While it is considered a lawn weed and something to be eradicated by many people, herbalists appreciate the common dandelion for its usefulness. The root of the dandelion, in particular, is believed to have healing properties that have made it a worthwhile and valuable plant with a history as a medicinal herb for over 1,000 years.
The dandelion plant appears in spring as one of the first plants to emerge. The plant is made up of long, flat leaves that radiate from a central stem close to the ground. Each leaf is edged with deeply notched, tooth-like margins, hence the name dandelion, whch means "lion's tooth" in French.
The plant displays a bright yellow flower made up of a rosette of many small petals at the end of a thin stem. The root of the plant is a tap root that extends 4 to 10 inches into the ground. It is dark brown on the outside and creamy white within, and has many tiny root hairs. It is fleshy and, when broken, exudes a milky liquid that is bitter.
Arab physicians were the first to recognize the medicinal value of dandelion root in the 10th century. Then it was used as treatment for liver and gallbladder problems. The plant was eventually brought to Europe as a medicinal herb. Early colonists introduced the plant to North America and native Americans soon began using it as for its medicinal properties, as well. Dandelion root was one of the ingredients in the popular patent medicine remedy, Lydia Pinkham's Vegetable Compound, in the late 19th century. Today, dandelion root continues to be used as an herbal remedy.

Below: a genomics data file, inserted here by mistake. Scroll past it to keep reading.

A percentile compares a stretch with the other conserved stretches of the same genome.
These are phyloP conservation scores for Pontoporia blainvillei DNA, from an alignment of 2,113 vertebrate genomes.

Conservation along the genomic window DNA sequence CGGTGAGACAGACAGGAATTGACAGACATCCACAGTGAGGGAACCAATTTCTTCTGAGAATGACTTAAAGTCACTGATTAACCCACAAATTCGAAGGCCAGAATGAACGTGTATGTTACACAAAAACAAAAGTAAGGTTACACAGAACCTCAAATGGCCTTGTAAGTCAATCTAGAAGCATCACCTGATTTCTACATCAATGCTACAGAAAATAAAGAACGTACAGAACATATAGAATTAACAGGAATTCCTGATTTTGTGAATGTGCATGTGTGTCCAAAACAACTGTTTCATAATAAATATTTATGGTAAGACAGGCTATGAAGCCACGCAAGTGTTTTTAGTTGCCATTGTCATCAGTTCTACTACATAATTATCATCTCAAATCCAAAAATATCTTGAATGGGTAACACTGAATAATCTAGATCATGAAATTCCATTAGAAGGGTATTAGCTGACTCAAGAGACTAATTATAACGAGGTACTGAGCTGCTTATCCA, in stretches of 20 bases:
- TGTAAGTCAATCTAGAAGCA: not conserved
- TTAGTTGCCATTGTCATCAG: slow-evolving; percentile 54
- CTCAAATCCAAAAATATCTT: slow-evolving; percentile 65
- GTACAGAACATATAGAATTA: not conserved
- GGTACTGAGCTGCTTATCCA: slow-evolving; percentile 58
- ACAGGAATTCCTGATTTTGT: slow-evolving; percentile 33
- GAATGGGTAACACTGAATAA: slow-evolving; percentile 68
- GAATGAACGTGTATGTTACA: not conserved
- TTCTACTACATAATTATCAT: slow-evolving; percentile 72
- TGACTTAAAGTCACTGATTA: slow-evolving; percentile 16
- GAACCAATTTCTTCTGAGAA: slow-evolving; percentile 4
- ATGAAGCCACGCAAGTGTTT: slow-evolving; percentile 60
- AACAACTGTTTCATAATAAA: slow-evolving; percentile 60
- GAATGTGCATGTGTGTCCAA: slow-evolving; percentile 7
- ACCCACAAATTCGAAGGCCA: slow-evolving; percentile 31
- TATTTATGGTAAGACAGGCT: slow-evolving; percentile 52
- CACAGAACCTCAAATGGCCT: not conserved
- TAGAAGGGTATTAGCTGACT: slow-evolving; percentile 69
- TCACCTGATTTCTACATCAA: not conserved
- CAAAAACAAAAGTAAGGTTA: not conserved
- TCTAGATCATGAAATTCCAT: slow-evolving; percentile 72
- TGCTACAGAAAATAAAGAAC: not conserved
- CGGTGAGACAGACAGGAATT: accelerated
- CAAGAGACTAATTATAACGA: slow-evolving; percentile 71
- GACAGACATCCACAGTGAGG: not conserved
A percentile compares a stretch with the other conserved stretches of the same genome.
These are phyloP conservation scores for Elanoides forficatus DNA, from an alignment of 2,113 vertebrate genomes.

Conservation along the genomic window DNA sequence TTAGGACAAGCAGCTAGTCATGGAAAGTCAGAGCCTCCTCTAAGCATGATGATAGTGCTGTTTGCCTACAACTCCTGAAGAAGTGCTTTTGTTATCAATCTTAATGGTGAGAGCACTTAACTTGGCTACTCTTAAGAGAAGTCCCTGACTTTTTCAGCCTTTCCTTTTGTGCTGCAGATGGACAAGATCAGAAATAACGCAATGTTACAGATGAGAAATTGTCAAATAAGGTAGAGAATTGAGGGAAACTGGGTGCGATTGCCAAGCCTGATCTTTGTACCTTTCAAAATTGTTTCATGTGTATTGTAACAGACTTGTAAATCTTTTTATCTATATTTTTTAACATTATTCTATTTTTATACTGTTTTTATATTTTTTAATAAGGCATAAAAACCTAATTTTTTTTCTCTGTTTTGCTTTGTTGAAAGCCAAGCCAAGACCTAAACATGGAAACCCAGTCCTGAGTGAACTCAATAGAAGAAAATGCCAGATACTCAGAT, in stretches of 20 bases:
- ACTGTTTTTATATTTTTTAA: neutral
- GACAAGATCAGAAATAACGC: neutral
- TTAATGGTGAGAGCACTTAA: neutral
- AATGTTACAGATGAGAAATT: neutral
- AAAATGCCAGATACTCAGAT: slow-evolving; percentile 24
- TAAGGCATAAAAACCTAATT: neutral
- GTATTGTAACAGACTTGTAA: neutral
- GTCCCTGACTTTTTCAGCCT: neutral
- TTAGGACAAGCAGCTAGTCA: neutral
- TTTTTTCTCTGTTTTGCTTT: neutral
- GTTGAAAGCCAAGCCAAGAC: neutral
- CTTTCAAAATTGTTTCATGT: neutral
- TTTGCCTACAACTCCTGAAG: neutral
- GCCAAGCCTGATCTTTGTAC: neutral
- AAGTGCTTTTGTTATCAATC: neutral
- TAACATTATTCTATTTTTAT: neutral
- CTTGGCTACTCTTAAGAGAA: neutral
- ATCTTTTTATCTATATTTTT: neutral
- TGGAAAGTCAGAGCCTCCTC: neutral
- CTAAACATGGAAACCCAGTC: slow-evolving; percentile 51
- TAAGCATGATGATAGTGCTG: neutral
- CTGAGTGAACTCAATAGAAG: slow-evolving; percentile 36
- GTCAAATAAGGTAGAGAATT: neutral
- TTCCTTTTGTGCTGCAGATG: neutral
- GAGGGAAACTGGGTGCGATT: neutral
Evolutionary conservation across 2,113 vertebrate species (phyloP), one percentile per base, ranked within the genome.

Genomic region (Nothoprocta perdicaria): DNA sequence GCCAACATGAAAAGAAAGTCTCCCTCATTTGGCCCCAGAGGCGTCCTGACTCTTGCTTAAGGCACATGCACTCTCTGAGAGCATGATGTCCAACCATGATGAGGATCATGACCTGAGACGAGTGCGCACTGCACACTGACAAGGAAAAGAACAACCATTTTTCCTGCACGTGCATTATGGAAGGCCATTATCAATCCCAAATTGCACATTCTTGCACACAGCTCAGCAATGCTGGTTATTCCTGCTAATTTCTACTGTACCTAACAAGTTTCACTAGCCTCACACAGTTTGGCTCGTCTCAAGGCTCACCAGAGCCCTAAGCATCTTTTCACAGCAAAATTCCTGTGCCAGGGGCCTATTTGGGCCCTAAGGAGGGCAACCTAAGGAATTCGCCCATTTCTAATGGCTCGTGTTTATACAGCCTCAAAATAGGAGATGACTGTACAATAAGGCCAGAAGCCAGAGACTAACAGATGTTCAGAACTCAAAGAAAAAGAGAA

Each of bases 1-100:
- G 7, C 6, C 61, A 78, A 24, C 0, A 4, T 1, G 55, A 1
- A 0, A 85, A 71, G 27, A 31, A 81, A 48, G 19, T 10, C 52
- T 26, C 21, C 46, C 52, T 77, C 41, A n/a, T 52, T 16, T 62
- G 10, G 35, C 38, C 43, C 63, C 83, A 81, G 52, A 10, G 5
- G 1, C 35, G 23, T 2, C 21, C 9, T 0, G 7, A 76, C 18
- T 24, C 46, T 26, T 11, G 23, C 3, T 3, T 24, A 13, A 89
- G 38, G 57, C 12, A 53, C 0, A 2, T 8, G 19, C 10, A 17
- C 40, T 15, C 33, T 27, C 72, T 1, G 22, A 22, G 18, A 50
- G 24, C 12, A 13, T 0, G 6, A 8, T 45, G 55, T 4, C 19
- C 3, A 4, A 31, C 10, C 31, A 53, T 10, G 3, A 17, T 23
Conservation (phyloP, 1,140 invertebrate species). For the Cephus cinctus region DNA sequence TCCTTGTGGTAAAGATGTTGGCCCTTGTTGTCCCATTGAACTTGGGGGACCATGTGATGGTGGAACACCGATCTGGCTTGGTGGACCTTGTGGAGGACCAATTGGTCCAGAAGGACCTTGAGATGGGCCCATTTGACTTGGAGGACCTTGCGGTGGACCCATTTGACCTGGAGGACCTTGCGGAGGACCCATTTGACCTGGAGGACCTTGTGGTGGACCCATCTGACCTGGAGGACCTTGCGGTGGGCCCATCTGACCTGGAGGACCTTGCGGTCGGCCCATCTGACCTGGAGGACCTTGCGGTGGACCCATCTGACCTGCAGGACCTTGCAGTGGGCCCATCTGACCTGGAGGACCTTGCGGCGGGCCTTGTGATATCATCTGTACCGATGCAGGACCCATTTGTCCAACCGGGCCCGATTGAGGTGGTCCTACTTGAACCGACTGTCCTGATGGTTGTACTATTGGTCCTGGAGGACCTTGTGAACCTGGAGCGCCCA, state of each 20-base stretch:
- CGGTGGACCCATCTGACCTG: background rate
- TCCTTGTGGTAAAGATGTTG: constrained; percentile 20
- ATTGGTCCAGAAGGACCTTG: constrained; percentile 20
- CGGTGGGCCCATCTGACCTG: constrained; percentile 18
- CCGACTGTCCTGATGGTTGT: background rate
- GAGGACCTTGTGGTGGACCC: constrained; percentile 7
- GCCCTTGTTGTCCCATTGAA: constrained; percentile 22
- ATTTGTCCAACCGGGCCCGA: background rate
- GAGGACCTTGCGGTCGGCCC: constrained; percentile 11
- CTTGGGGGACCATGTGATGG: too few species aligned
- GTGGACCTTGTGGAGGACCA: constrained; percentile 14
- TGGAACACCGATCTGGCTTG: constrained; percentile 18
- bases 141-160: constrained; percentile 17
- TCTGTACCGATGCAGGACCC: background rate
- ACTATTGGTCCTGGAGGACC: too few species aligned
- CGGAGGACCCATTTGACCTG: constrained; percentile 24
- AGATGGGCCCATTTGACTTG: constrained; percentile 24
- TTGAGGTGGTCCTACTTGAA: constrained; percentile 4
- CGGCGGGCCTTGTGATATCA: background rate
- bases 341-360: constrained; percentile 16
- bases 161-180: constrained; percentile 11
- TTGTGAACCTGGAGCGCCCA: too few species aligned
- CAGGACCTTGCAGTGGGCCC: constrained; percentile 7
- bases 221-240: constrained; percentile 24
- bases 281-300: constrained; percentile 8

Dandelion root is often used to promote liver detoxification and gallbladder health. It also acts as an appetite stimulant and digestive aid to reduce feelings of fullness, flatulence and constipation due to its mild laxative properties. Dandelion root is also used as a mild diuretic and is often taken to treat kidney problems. The National Center for Complimentary and Alternative Medicine mentions that there is no scientific evidence that dandelion is effective as a medical treatment, so do not take it without first consulting your physician.
While dandelion root is generally considered safe to take, it can cause stomach upset and diarrhea. Also some individuals may be allergic to the dandelion. Persons with infected or inflamed gallbladders or block bile ducts should not use dandelion root.
Dandelion root is available whole as a dried herb. It can also be purchased in ground or powdered loose, or in capsules or tablets. Extract of dandelion root is also available in liquid form. Dandelion root can also be found as an ingredient in combination with other medicinal herbs.